Posts Tagged ‘trust’

I began a summary discussion of the credibility of the Bible in the previous article. In it I addressed the first of three questions that should guide inquiry into this subject:

Are today’s Bibles accurate copies of the original writings?

Were the original writers recording the events accurately?

Is the Bible, in its entirety, really God’s personal message to mankind, that is, the inspired (directed by God) and inerrant Word of God?

This article will look at the second question: Were the bible’s authors accurate in recording biblical events?

In recent years authors of fictional writings such as The Da Vinci Code have raised controversy about the accuracy of the Bible. Their story line is admittedly fiction. The problem comes from their treatment of the historical background which is portrayed as authentic to help create realism in the story. Any reasonable examination reveals gross inaccuracies in this facet of the novels.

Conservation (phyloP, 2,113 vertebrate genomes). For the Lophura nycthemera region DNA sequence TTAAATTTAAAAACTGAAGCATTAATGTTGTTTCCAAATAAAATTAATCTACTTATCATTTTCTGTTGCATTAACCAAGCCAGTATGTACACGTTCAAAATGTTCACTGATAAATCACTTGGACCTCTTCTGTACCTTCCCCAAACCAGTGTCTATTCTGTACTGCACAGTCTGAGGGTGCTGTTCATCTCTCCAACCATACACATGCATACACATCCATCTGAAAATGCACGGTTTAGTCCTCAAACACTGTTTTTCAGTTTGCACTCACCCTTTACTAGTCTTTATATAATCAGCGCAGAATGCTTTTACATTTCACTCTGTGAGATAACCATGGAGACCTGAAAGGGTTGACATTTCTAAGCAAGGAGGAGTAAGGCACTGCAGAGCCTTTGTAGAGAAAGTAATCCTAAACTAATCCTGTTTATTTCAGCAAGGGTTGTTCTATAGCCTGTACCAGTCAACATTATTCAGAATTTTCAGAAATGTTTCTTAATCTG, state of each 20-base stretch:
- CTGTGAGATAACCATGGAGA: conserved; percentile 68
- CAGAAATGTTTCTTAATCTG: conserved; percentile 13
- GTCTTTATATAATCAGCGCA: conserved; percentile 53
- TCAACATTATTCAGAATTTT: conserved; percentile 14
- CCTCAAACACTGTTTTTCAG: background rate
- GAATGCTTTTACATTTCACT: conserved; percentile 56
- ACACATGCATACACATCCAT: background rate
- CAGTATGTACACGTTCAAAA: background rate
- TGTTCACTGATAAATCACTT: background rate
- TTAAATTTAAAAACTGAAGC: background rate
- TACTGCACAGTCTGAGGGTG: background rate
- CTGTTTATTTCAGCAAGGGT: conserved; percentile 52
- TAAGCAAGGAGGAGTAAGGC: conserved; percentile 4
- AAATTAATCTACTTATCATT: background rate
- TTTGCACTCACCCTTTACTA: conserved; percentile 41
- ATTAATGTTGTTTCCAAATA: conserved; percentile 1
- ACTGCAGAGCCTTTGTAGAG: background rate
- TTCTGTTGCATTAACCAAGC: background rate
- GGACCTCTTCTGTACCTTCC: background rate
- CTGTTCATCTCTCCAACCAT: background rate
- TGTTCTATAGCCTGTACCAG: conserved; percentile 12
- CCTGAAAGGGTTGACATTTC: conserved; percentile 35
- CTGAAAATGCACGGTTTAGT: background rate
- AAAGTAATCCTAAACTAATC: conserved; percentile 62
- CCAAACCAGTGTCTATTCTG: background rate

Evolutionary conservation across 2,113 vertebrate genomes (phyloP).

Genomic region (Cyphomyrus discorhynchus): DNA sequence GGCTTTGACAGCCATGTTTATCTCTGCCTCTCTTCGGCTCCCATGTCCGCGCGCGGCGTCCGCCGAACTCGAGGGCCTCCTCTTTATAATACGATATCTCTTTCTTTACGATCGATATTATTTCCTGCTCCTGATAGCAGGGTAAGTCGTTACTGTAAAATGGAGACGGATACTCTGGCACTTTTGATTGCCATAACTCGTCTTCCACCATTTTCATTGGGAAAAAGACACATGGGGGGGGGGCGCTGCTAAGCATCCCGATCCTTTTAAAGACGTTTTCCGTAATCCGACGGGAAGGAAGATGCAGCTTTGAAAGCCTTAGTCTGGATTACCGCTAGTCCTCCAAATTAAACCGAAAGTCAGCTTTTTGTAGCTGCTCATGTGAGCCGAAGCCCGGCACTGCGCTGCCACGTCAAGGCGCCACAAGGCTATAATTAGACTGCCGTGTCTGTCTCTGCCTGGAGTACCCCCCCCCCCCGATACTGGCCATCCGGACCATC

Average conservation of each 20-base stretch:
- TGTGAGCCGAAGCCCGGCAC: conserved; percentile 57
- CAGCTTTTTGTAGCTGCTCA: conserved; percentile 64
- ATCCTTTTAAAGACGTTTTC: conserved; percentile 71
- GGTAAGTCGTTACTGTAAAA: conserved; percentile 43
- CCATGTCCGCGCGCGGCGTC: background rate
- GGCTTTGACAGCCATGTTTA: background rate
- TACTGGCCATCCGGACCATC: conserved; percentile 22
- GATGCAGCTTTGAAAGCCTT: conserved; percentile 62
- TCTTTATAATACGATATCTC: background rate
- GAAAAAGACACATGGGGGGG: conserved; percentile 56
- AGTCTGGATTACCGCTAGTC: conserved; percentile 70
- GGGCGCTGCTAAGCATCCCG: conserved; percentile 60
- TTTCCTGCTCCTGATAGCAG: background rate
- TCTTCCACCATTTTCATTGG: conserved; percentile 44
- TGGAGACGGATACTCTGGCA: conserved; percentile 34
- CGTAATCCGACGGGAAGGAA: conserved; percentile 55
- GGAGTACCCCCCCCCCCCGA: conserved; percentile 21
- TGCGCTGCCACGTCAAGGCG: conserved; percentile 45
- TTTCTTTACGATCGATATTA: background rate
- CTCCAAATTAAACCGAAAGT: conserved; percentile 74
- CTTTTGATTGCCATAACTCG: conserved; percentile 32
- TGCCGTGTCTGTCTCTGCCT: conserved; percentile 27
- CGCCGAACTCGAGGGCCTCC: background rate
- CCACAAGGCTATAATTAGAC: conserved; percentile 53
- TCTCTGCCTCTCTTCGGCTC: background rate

Arches of Chorazin (Luke 10:13)

Archaeological findings consistently substantiate biblical accuracy. As the noted Dr. J. O. Kinnaman said: “Of the hundreds of thousands of artifacts found by the archaeologists, not one has ever been discovered that contradicts or denies one word, phrase, clause, or sentence of the bible, but always confirms and verifies the facts of the biblical record.”[1] This holds for both the Old and New Testaments as more and more excavations of ancient sites have shown. A few such discoveries, such as the Dead Sea Scrolls, have become well known; most have not. “Any student of archaeology familiar with specific sites like Megiddo, Samaria, or Lachish, can multiply such instances of confirmation for every era of Hebrew history.”[2]